Authors:
 [1]
  1. South Dakota State Univ., Brookings, SD (United States)
Publication Date:
Research Org.:
South Dakota State Univ., Brookings, SD (United States)
Sponsoring Org.:
USDOE Office of Energy Efficiency and Renewable Energy (EERE), Bioenergy Technologies Office (EE-3B)
OSTI Identifier:
1463330
Report Number(s):
DOE-SDSU-85041
DOE Contract Number:  
FC36-05GO85041
Resource Type:
Technical Report
Country of Publication:
United States
Language:
English
Subject:
09 BIOMASS FUELS; 54 ENVIRONMENTAL SCIENCES; Regional Feedstock Partnership; Billion Ton; Biomass; Bioenergy Feedstocks; National Yield Potential Maps

Citation Formats

Owens, Vance N. Sun Grant/DOE Regional Feedstock Partnership: Final Technical Report. United States: N. p., 2018. Web. doi:10.2172/1463330.
Owens, Vance N. Sun Grant/DOE Regional Feedstock Partnership: Final Technical Report. United States. doi:10.2172/1463330.
Owens, Vance N. Thu . "Sun Grant/DOE Regional Feedstock Partnership: Final Technical Report". United States. doi:10.2172/1463330. https://www.osti.gov/servlets/purl/1463330.
@article{osti_1463330,
title = {Sun Grant/DOE Regional Feedstock Partnership: Final Technical Report},
author = {Owens, Vance N.},
abstractNote = {The U.S. Department of Energy (DOE) and the Sun Grant Initiative initiated the Regional Feedstock Partnership (referred to as the Partnership) in 2007 primarily to address information gaps associated with the likelihood for realization of the sustainable and reliable production of a billion-tons of biomass annually to support the U.S. bioenergy industry by the year 2030. Publication of The Technical Feasibility of a Billion-Ton Annual Supply (Perlack et al., 2005) in 2005, with its associated yield assumptions, led to the realization that the yield goals and assumptions utilized in that analysis required careful validation. To achieve the overall goal of validating key yield assumptions, the following objectives were developed: 1. Establishment of replicated field trials across regions to determine the impact of crop residue removal (primarily corn and small grains) on future grain yields and soil health. 2. Establishment of replicated field trials of some of the most promising dedicated energy crops (herbaceous annuals and perennials, as well as woody perennials) to demonstrate the potential performance of these feedstocks across the U.S. 3. Assessment of feedstock resources to be used to estimate a sustainable national supply potential. Teams composed of representatives from Land Grant Universities, USDA ARS, DOE National Laboratories, industry, and other federal agencies were identified and assembled to address each of these objectives. For Objective 1, members of the USDA ARS’ Resilient Economic Agricultural Practices (REAP) team combined with university personnel to leverage on-going work and established new trials to determine sustainable corn residue removal rates. In addition, universities across the continental U.S. conducted surveys of published past research to define parameters for the use of cereal grain residue (primarily wheat) as a biomass feedstock. For Objective 2, and based on input from DOE, USDA, Land Grant university scientists, and others, several herbaceous and woody energy crop species were selected for new or further evaluation across wide geographic areas as cellulosic feedstock sources. Species teams were organized to assess the yield potential of candidate herbaceous feedstocks including sorghum, energycane, Miscanthus x giganteus (hereafter referred to as miscanthus), switchgrass, and mixed perennial species (primarily grasses and some legumes) on Conservation Reserve Program (CRP) land. Woody species will be critical components of the bioenergy sector; therefore, species teams were also organized for shrub willow and hybrid poplar (Populus spp.). Field trials of each species were utilized to determine yield potential across the U.S. For Objective 3, a GIS resource team was organized with representatives from each of the five Sun Grant regions. While some regional assessments were made, the multi-institutional team decided that the group from Oregon State University would utilize their PRISM ELM model to estimate national yield potential of the various species evaluated. The following are key outcomes and impacts • The Partnership demonstrated the production potential of diverse herbaceous and woody feedstocks across much of the U.S. for 5-7 consecutive growing seasons. Long-term studies such as this are not commonly possible due to limitations in funding cycles. • Long-term field trials were valuable in demonstrating the importance of agronomic management practices and genetic resources to yield of sorghum, switchgrass, miscanthus, energycane, CRP mixed perennial grasses, poplar, and willow. • National yield potential maps were developed for all species evaluated in the Partnership. • Sustainable corn stover removal rates were quantified for use by producers, harvesters, and commercial lignocellulosic biorefineries. • Data from the Partnership field trials not only validated initial Billion Ton estimates, but were instrumental in developing both the Billion Ton Update in 2011, and especially the 2016 Billion Ton Report. • The Partnership provided the opportunity to assemble and conserve a poplar germplasm collection that contains more than 20,000 clones for use in breeding programs. New clones resulting from crosses made using this germplasm collection have resulted in significantly improved cultivars that could be scaled up and deployed. • Further validation of improved yields of new varieties/cultivars of biomass sorghum, energycane, hybrid poplars, and shrub willows was produced by the Partnership. • The Partnership demonstrated the potential of energycane in northern parts of the southeastern U.S., particularly in relation to sugarcane varieties. • For certain feedstocks (e.g., CRP mixed grasses, switchgrass, willow, and poplar), production economics were ascertained through Partnership field trials. • Biomass samples collected as part of the Partnership are also being used to populate Idaho National Laboratory’s Bioenergy Feedstock Library. • Because of the size and scope of the Partnership, workforce development was a key component and outcome. Numerous undergraduate students (25), graduate students (15 MS and 8 PhD), and postdoctoral researchers (7) were trained by Partnership participants. This will help to prepare individuals for careers in the emerging fields of plant breeding, biomass production, feedstock supply logistics, and biomass conversion processes. • More than 130 scientific publications have been authored by Partnership team members. Numerous other presentations, outreach publications, book chapters, and websites have also been developed to further the continued development of the bioeconomy.},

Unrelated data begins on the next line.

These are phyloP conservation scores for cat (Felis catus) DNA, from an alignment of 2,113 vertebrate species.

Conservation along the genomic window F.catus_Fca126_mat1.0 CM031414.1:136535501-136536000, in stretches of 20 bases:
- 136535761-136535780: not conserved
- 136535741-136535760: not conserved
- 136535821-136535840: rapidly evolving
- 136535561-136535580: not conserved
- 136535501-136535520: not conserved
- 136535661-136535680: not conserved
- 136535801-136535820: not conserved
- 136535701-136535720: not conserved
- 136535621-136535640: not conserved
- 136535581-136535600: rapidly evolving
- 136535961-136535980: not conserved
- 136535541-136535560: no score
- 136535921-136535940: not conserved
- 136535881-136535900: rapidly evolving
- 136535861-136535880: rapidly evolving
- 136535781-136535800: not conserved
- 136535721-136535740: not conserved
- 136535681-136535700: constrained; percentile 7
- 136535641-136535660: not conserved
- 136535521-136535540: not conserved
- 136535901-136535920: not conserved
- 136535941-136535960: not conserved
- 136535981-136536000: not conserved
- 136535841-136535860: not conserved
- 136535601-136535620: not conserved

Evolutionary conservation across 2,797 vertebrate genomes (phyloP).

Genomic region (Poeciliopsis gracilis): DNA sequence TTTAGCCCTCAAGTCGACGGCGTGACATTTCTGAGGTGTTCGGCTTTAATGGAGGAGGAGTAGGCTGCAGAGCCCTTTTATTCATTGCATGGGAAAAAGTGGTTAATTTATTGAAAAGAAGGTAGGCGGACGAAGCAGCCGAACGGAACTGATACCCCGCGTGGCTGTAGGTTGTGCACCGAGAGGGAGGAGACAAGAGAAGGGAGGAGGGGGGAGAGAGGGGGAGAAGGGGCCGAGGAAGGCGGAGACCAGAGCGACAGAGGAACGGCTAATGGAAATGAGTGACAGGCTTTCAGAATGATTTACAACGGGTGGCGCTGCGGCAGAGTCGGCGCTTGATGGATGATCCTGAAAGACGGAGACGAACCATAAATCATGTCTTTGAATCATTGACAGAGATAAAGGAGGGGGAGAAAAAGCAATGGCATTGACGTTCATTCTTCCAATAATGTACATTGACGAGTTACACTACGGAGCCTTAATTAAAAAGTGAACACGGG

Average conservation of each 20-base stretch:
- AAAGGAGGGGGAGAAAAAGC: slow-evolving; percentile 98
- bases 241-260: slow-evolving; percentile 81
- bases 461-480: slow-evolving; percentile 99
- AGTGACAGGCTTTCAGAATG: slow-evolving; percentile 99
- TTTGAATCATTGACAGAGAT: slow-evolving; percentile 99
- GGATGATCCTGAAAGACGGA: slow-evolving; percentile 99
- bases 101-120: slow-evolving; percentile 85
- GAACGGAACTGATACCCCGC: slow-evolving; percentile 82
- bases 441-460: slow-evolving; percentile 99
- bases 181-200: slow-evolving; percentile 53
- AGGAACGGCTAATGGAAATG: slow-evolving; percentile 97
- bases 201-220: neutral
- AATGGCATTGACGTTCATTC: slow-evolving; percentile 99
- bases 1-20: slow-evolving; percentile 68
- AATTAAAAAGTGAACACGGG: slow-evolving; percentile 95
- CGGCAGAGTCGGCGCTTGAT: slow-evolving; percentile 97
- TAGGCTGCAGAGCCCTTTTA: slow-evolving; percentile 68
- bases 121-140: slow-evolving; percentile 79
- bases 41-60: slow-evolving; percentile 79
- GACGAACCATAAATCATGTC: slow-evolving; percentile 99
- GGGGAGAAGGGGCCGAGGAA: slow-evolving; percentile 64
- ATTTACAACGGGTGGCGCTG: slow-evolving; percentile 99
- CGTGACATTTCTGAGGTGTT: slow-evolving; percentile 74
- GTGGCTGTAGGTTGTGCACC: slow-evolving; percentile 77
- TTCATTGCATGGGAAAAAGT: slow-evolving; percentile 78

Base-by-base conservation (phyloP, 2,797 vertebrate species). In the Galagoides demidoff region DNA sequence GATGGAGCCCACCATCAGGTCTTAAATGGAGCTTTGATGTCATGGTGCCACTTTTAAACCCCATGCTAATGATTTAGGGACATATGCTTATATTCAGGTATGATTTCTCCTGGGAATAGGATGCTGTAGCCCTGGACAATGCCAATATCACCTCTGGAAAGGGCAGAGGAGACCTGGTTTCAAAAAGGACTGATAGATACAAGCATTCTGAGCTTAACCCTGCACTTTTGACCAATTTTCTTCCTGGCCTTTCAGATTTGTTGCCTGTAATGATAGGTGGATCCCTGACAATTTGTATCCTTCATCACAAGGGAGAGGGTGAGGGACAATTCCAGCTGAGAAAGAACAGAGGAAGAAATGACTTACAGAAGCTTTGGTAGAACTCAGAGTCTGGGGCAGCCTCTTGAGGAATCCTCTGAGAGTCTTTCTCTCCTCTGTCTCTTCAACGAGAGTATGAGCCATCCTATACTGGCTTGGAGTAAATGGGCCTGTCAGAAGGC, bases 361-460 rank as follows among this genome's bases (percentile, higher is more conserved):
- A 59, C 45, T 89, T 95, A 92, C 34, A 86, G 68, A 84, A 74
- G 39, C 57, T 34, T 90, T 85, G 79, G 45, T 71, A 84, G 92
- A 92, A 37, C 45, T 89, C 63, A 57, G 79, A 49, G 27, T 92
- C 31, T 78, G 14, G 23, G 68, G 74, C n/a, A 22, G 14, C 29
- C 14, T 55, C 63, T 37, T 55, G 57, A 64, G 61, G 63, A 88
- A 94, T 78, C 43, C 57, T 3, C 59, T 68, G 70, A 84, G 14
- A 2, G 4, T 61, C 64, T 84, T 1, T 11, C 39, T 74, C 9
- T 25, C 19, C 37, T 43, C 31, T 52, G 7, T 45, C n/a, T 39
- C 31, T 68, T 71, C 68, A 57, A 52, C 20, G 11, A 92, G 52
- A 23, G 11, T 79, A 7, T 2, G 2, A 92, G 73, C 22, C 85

doi = {10.2172/1463330},
journal = {},
number = ,
volume = ,
place = {United States},
year = {2018},
month = {8}
}